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Everything posted by glens

  1. Have you tried lifting the ground between the turntable and its preamp?
  2. I don't want to take your test because it will just be a waste of your time and mine, what with my years of experience polishing my golden ears. Well, okay, I'll do it if for no other reason than to finally shut you up. WTF?? That test was flawed and fraught with problems! There's no way in hell I shouldn't be able to pick which one is "X", every time, any day of the week, and twice on Sunday! - I'm not in any way suggesting that different components can't or won't match up in better ways, mind you. And I'm not suggesting all electronics sound the same under every circumstance (and didn't get the impression the OP was saying that). Dean, fingernails on the chalkboard, while unpleasant, never bothered me nearly as much as a hard spot in a crayon skipping across the paper in a coloring book. EDIT: I've always welcomed tests. I may succumb to situational anxieties in other matters, but never testing. I'd like to think I could "beat the box", as it were, in an A/B/X audio test, and likely ***** if I couldn't. As much or better than the next guy.
  3. Though it was fun to hook up the dashboard center speaker that way back in the day. Center + to right + worked best for the driver. Other way 'round for passenger. Made for great ambiance with the right source, too. If you've got two speakers you can put side by side in the middle, alternatively (maybe better) in the corners behind you, wire them in series "-" together like that. There's going to be usually no bass in the output anyway.
  4. The biggest take-away of this thread has got to be the observation of folks' tendency to denigrate others for certain behavior, engaging in it themselves to do so. Many valid points have been raised from both sides, but there is a large lack of congruity (as a matter of fact). Not being entirely fair to everyone involved, the best way I can think of to describe this present argument is "straw man".
  5. Well, I've finally waded all through this steaming pile. I'd liked to have made pointed comments at several places along the way but have pretty much forgotten now what they were. Except perhaps that if anyone thinks plywood does not dimensionally and/or structurally change with moisture content, then they most certainly are not yet experienced enough. And that Forte III which was only dropped once; what, from shoulder height down a flight of stairs? I don't understand the level of animosity directed throughout toward the O.P. Nothing he'd said stands out in my memory as being very much out of line. IMO kudos are in order for the way he's handled himself in the face of so much antagonism. I hadn't been involved in hi-fi very long before realizing that what sounds good always changes somewhat from day to day. Atmospheric conditions, head congestion (at minute, almost imperceptible levels), &c. all come into play. But whenever I come across stuff like "rearranging the speaker cable necessitated hours (up to days) for them to achieve a restored sonic neutrality", I'm invariably glad I'm not gulping some beverage at the very moment. Sure, it can take time to discover liked, or disliked, characteristics of some kit that weren't apparent at the outset. But on any given day an audio A/B/X test is 100% valid in and of itself, and anyone who declares they're "fraught with problems" or some such doesn't have much of a leg to stand on. Either you can blindly identify which of the two is which or you can't. It's as simple as that. Pertaining to the initial subject matter of this thread, as I recall things at any rate, I'd be more inclined to agree than disagree with what'd been said. Wasn't it something along the lines of "at the beginning of your journey you'd do well to look at things this way"? I'd not gotten the impression that following the offered advice would ensure anyone'd be immediately transported to their final destination. Yet somehow that's the notion I perceived was vehemently being argued against as the thread progresses. It's in that light particularly that I say I don't understand the antagonism. There must surely be something else going on that's not self-evident.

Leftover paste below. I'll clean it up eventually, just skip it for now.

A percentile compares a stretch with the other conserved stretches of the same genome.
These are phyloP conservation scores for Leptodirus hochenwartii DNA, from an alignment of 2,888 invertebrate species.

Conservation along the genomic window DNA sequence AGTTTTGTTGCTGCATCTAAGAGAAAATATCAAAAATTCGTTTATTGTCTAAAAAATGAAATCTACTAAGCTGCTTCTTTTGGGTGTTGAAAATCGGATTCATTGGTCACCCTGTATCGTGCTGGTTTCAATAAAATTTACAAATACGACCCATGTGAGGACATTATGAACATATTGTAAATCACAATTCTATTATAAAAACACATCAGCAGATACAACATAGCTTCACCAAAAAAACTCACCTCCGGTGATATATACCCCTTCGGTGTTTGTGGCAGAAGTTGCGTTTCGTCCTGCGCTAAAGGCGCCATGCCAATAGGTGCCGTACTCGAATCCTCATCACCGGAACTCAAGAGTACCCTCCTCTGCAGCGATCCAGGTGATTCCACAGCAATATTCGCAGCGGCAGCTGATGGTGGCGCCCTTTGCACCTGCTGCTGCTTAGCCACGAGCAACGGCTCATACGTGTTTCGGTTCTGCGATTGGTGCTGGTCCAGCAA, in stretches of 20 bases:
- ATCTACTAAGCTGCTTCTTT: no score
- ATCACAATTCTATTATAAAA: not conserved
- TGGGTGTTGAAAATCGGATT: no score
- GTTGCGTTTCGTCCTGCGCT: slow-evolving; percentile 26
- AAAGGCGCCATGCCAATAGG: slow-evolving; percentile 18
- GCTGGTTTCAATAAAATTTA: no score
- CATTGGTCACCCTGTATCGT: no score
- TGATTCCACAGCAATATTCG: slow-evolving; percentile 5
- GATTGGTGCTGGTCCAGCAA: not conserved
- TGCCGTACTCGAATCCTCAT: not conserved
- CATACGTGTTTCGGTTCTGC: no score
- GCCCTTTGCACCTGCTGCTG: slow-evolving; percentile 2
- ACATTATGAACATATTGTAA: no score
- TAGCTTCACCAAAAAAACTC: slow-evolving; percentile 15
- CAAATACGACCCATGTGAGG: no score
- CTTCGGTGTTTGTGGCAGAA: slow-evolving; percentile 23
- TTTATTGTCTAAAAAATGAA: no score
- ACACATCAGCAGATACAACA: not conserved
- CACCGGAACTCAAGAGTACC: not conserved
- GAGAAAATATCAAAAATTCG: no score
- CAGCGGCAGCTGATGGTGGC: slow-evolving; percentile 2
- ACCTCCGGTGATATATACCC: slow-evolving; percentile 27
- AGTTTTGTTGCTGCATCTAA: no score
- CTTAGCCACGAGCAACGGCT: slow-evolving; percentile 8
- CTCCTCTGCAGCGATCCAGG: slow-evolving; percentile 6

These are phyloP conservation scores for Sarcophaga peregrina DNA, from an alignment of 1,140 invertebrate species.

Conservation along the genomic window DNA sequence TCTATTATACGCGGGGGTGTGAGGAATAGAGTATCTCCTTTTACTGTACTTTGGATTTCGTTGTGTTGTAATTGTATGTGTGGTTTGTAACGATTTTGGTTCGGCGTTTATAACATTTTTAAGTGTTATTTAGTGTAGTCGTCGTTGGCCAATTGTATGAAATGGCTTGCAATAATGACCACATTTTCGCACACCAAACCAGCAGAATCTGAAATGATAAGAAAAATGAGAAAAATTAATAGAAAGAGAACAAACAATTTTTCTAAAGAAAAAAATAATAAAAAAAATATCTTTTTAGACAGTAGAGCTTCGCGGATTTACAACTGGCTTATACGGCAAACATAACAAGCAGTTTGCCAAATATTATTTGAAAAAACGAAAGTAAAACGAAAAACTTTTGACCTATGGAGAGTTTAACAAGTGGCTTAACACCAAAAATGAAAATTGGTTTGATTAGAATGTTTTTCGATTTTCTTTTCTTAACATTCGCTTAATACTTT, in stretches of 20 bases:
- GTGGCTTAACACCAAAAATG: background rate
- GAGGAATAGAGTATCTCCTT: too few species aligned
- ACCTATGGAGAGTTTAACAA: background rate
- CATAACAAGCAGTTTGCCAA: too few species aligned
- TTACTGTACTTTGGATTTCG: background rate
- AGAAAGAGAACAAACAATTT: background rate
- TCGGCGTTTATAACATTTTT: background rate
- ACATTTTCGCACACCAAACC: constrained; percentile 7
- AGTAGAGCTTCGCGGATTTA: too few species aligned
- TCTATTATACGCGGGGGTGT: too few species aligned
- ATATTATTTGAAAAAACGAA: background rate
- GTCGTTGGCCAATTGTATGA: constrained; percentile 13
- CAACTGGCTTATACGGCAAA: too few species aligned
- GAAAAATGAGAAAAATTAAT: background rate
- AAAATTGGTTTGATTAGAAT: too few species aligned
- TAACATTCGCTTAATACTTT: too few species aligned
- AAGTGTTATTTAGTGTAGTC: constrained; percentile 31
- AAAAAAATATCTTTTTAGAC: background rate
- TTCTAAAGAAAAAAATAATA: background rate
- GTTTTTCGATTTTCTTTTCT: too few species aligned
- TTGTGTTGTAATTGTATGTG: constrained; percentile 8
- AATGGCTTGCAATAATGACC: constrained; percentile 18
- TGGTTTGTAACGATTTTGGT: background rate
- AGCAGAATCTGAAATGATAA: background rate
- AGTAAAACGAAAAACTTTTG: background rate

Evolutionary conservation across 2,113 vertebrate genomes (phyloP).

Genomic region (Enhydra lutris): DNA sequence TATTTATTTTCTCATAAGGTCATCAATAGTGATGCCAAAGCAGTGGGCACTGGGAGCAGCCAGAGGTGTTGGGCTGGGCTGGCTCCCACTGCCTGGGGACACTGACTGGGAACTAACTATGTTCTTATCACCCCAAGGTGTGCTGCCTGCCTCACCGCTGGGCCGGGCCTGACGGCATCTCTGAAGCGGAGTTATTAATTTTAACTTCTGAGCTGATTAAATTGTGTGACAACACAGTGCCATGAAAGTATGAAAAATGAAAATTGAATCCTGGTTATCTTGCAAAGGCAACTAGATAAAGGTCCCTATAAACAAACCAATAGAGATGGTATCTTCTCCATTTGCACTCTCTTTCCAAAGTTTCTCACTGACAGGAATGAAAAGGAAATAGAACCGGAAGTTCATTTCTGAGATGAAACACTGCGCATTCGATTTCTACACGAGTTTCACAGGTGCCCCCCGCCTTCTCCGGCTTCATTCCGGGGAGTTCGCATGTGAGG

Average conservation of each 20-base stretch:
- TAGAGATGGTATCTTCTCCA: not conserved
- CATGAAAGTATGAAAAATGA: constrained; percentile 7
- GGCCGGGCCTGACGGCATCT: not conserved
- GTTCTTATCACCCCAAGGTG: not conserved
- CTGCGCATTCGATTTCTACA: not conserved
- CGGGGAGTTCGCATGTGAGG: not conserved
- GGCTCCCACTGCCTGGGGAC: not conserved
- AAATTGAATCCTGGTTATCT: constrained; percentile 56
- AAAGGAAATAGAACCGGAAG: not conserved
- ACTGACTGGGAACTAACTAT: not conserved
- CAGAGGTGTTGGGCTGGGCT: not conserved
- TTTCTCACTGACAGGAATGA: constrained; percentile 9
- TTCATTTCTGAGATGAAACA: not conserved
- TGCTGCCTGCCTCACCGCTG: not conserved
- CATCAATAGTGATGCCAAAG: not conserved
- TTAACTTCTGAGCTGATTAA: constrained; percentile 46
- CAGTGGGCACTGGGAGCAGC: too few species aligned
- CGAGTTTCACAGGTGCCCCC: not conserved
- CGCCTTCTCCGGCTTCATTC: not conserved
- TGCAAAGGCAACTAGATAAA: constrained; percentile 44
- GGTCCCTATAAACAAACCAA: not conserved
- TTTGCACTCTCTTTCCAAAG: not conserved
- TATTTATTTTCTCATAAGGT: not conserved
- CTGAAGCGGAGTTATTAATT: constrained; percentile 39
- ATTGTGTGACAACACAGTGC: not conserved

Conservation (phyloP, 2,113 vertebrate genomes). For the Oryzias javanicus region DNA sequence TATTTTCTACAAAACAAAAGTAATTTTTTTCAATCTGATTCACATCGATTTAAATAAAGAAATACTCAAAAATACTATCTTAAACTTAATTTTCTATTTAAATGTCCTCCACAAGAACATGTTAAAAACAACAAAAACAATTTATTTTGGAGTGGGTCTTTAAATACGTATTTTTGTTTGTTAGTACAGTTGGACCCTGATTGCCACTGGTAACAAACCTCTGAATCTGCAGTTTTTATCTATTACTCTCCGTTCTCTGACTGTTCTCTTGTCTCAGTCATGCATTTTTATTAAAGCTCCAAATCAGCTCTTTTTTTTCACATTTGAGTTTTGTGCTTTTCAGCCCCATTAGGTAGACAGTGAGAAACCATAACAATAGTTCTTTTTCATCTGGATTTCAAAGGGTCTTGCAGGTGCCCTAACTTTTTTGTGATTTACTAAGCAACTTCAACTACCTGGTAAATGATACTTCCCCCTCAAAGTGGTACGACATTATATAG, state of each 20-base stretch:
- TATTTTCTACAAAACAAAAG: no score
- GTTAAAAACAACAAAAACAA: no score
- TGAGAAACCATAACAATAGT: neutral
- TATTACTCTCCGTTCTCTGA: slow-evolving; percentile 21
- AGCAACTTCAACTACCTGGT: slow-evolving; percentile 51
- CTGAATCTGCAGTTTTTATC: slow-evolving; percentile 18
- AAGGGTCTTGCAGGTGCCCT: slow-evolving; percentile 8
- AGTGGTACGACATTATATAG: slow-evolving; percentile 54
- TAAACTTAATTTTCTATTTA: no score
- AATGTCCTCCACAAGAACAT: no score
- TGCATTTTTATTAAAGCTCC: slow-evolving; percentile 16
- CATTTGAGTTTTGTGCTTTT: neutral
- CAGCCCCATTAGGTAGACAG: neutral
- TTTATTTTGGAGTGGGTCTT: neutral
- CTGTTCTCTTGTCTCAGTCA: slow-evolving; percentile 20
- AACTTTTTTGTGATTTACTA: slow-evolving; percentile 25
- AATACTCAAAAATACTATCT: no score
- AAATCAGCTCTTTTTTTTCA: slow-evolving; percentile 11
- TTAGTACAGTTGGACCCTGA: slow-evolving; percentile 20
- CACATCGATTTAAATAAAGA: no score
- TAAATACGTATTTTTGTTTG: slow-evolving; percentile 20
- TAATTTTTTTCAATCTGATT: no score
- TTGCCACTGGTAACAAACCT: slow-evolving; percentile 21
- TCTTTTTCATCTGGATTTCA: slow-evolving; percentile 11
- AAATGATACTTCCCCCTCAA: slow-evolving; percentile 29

6. First time I'd ever heard anybody else pronounce "anechoic". It's always sounded different when I've "said" it to myself while reading.
  7. Yeah, in that case it'd certainly be most expedient to use the AVP for final speaker-to-speaker alignment. Whenever I'm with the missus in a place displaying a multitude of televisions and I point out the stragglers as either doing more signal processing or having a slower CPU, she says "only you would notice something like that." I just chuckle... I'd started this post yesterday; just got back from enduring fair P.A. equipment being very poorly used by a mediocre small-town band, as a semi-designated driver no less. Can't say how badly I wanted to commandeer the equipment. What a way to ring in the new year!
  8. Like I'd said, there are two distinct delays to factor into the crossover. Chris since provided the ballpark math for the one; the other involves the speed of sound under particular atmospheric conditions versus the relative distances to the drivers. The two would "simply" be added or subtracted as needed for the final single value to be entered into the equipment. As you'd figured, the AVR delay is a completely separate (third) consideration, and it would be addressed last. I rather doubt any such implementations are concerned with whether or what crossovers are in play.